A Final Fantasy Retrospective: The Prelude
My relationship with Final Fantasy is a strained, distressing and complicated one. For a series with a title of such finality to have lasted 30 years is a morbid joke in itself, but its constant evolution and reinvention over that timeframe has, by turns, alienated and rejuvenated fan interest. Perhaps more remarkable than its sheer longevity is the disparity between each successive title; while the ultimate formula and gameplay mechanics usually remain intact, each subsequent instalment drastically alters its setting, characters and narrative, seldom resting on its laurels with a direct sequel retaining its predecessors’ assets. (Don’t worry – we’ll get to those.)
Having played over half of Square-Enix’s multi-million dollar, forever delayed Final Fantasy XV in the past month or so – spending most of my current 60-hour playtime going on repetitive hunts and listening to older games’ soundtracks – I found myself marvelling at just how much, and in some cases how little, had changed in the three decades between 2017 and 1987. Then I watched the Tokyo Square-Enix 30th Anniversary event, where a Cup Noodle-sponsored Ultima Weapon Fork was advertised as a thing. This is a thing. This exists. Square-Enix paid money for this to happen.
So, I had a stupid idea. I found myself wanting to go back and re-evaluate what made this series such a barnstorming success in the first place, and what made Final Fantasy synonymous with the Japanese-style role-playing game genre as a whole, and what the fuck happened to make an Ultima Weapon Fork exist. I wanted to find out what makes Final Fantasy so important to me and, hopefully, others who feel similarly to myself, though I’m mainly bringing you all along with me because I need moral support if I’m going to delve this deeply into something I’ve put an ungodly amount of time, love, frustration and, most importantly, money into. Mainly money. So much money.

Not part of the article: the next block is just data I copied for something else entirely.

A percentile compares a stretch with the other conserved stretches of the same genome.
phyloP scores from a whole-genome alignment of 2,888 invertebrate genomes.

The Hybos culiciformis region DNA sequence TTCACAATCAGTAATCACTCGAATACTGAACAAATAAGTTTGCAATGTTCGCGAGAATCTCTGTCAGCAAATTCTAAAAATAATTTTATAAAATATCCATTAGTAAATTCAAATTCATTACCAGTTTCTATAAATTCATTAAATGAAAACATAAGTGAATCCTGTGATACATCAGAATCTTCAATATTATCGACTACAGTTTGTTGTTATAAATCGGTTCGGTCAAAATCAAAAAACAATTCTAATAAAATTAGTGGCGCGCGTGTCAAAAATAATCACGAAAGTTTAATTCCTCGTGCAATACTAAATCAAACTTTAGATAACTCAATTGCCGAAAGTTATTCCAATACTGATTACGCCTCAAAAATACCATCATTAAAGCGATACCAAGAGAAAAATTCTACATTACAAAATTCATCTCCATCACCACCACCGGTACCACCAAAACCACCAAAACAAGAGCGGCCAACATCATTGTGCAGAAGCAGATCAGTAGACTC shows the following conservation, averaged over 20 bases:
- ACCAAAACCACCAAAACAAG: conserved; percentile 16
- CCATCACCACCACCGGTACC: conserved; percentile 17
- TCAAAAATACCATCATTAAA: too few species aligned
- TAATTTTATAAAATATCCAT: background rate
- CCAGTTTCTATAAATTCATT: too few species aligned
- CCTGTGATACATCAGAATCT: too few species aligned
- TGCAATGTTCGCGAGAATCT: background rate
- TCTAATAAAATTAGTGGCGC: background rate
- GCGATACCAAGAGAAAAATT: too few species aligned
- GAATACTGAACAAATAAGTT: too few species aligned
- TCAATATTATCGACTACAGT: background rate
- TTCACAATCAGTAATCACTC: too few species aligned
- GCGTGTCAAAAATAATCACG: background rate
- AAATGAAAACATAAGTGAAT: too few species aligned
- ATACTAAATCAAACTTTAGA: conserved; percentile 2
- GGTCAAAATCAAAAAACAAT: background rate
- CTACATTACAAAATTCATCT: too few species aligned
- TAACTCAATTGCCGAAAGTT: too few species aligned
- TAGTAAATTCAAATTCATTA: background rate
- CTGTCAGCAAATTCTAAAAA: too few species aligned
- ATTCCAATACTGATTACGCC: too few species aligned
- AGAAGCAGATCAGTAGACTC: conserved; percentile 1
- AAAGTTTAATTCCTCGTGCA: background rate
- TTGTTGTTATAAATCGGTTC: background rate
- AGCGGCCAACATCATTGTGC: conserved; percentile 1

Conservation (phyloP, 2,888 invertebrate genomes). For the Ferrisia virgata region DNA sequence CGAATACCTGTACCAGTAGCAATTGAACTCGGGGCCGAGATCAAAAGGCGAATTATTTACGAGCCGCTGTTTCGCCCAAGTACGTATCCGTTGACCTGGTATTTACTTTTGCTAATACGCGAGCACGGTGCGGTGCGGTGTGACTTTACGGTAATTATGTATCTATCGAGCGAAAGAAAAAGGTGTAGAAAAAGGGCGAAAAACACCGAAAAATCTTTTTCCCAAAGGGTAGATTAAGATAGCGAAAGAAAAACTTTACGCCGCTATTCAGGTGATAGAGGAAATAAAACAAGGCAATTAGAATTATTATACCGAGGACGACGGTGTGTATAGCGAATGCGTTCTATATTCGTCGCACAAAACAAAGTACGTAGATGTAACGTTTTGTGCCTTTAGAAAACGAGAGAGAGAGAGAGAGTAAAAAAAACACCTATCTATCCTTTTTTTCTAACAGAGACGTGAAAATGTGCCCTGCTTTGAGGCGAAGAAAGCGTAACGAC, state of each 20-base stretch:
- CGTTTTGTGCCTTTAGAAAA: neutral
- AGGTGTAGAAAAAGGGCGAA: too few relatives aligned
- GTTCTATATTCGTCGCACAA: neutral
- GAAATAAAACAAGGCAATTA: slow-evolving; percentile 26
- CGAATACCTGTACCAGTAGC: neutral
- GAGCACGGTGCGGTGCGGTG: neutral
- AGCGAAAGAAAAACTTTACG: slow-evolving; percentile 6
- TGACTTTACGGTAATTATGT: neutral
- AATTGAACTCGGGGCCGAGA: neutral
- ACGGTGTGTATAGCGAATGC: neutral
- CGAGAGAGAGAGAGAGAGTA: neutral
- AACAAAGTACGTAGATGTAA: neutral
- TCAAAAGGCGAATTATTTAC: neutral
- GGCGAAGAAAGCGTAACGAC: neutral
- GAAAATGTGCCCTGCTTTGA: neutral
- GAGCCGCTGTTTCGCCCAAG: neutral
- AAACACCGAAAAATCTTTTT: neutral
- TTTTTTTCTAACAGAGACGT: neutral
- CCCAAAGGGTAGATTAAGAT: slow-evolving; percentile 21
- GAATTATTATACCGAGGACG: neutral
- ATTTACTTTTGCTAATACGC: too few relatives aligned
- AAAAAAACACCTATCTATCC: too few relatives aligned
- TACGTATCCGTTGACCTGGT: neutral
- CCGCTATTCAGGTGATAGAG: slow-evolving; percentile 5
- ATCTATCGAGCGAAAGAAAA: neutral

I’m no longer the sort of slavish fanboy that buys the Complete Ultimania Omega Steelbook Collector’s Edition 2.8 Remixes, but I do have an undying affinity for a series that has mattered a great deal to me in my formative years and beyond. I’ll do my best to approach these games with as much objectivity as possible but I will inevitably be injecting my own personal feelings at times, where I feel necessary. Some of these games are inextricably linked to my actual development as a real human being, naff as that sounds, and such instances will be unavoidable.
It’s a labyrinthine, multi-media, generation-spanning behemoth (ha!) of a franchise, with ups as high as an Airship in flight and downs as catastrophic as a Malboro back attack, and I’ll be chugging through the whole lot of them. Because I can. Pour me a drink.
An important note to bear in mind: I’ll be looking at these games in their original forms and releases. Final Fantasy as a series didn’t even make it to PAL regions until VII, leading to many confused European gamers, so I feel I’m alright to get away with this and take liberties (A.K.A., rely on fan translations) where necessary. I’m currently undecided as to whether I’ll tackle the two MMOs. I will also be looking at the direct sequels, e.g. X-2, but nothing from the Compilation of Final Fantasy VII or Final Fantasy IV: The After Years, because even I know where to draw the line on that shit.
So join me, on this merry trip of ours, as I struggle to understand this clunking monstrosity of RPG legend. Who knows? I might well learn something.